It’s been a fairly quiet session for State Rep. Ernie Leidiger thus far. Being in the legislative minority has limited his already meager ability to shape legislation. He’s chief authored just three bills so far (all transportation-related) — only 15 House members have been less ambitious — and has kept a low profile this session with no Bradlee Dean sightings or campaign finance kerfuffles.
Tuesday night, the House debated H.F. 956, the omnibus energy bill. The key point of contention in the bill was an ambitious solar energy mandate included in the bill. Under the terms of the bill, investor-owned utilities (Xcel Energy, Minnesota Power, Otter Tail Power and Interstate Power & Light) would be required to produce 4% of their electricity via solar by 2025 on top of the existing renewable energy mandates. Cooperatives and municipal utilities would be exempted from this requirement. Additionally, investor-owned utilities would be required to subsidize solar installations for residential and commercial customers. Mining companies and paper mills receive protection from potential rate increases that would result from the mandate, and the bill would continue and expand incentives for solar equipment manufacturers in the state.
There’s a lot to chew on in those provisions. Very real questions can be raised about the necessity of setting a mandate for solar, when the state is currently in the midst of a boom in wind production (up to 14% of the state’s electricity in 2012) and the reality that such a solar mandate may be quite costly for utilities to comply with. Adding a 4% solar requirement on top of an increase in the existing renewable energy standard from 25% to 40% would give Minnesota the highest renewable and solar energy mandates in the nation at 44% in total.
As an aside, the Senate version of the bill, S.F. 901, had a much smaller (and in my opinion, more responsible) set of provisions related to solar energy. The mandate in the Senate bill was only 1%, and it removed the requirement that utilities subsidize solar installations. Unfortunately, the House bill was chosen by DFL leadership as the baseline version of the final omnibus bill. The House bill deserved a no vote, in my opinion, based on the solar mandate issue.
So there’s a lot in this bill that could be criticized. Of the many provisions listed above, which does Leidiger choose to criticize? Well, none of them, exactly. Check the video out for yourself (the video will jump to the start of Leidiger’s speech, nearly six hours into debate on the bill):
First off, let’s get Leidiger’s charming Bush-like pronunciation of the word nuclear as “nucular” noted for the record. (Sometimes, a word really is pronounced the way it is spelled.) It’s also telling that Leidiger’s rant is met midway through by chuckles. Even Rep. Mary Franson, who enjoys a good rant as much as anyone in the House, appears to go from mild bemusement to indifference to apparently checking her e-mail.
Next, let’s talk about some of Rep. Leidiger’s facts. Leidiger is certainly correct that China has been building nuclear power plants in the last decade, and is continuing to construct them (although scaled back significantly since the Fukushima reactor issue in Japan). However, to imply that nuclear is the core of China’s “baseline power” isn’t true. Nuclear power only represents 1% of China’s electric production today, and will only represent 6% by 2020. However, the growth in nuclear is only half of that expected in renewable energy in China. Wind power in China is booming — to the extent that today wind power in China produces more power than nuclear — and that trend is expected to continue.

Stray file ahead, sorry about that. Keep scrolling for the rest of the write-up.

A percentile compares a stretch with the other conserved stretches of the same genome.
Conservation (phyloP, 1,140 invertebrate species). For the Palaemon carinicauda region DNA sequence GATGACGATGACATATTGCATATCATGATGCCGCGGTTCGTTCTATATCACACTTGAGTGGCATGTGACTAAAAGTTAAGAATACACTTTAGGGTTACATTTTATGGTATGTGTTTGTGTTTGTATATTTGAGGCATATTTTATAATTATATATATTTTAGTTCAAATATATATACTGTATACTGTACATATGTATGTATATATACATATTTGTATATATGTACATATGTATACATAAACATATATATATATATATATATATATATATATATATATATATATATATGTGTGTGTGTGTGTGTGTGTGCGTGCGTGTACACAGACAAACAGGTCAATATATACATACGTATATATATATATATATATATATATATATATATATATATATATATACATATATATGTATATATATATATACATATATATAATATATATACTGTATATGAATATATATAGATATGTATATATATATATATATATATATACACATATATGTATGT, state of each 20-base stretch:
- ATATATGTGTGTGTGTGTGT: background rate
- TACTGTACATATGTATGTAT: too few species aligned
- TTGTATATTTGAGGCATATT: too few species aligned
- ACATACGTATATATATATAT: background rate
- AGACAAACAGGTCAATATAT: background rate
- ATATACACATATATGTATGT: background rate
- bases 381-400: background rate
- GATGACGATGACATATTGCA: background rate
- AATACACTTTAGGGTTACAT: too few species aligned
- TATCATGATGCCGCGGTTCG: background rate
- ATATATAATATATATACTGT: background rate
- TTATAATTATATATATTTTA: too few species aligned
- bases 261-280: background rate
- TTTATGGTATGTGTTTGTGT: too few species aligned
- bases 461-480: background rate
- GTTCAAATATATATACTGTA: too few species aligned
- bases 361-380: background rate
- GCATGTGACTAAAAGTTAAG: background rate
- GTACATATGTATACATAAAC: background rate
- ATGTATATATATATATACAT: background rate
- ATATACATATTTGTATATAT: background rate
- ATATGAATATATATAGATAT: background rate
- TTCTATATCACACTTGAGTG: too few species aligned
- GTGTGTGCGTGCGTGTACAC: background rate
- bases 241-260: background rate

It should be pointed out that both Minnesota and the United States are currently and will continue to be larger users of nuclear power than the Chinese. It’s not clear, and Leidiger certainly doesn’t specify, what it is exactly about Minnesota solar mandates and the Chinese construction of nuclear power plants that constitutes the threat to our national security.
Is it the fact that China is the leading manufacturer of solar panels? If Chinese manufacturing is now a source of national security distress, we’re in a whole world of hurt. The fact of the matter is that both political parties in this country have largely backed trade and economic policies that have encouraged the off-shoring of American manufacturing jobs — prioritizing the ability to buy low-priced products made elsewhere (like from — ahem — certain office furniture companies) and breaking the power of organized labor ahead of nurturing solid middle-class jobs and promoting critical industries.
And let’s not forget that Leidiger in the past has criticized government programs like the stimulus that sought to boost the American solar industry. Neither Leidiger nor his party (nor Democrats, for that matter) have produced any meaningful reforms designed to reverse those trends. The horse has left the barn on this issue, sadly.
Besides, dependence on foreign oil has proven to already be a national security risk. Yet, Leidiger and his cohorts want us to continue on the fossil fuel bandwagon, despite the potential domestic drilling areas like ANWR aren’t going to be long-term solutions to the problem.
Or maybe that’s not what he’s getting at. The argument in its totality makes about as much sense as pronouncing nuclear as “nucular”. If you can figure out what Ernie’s talking about, let me know in the comments.
[h/t to the anonymous tipster who alerted me to Leidiger’s speech]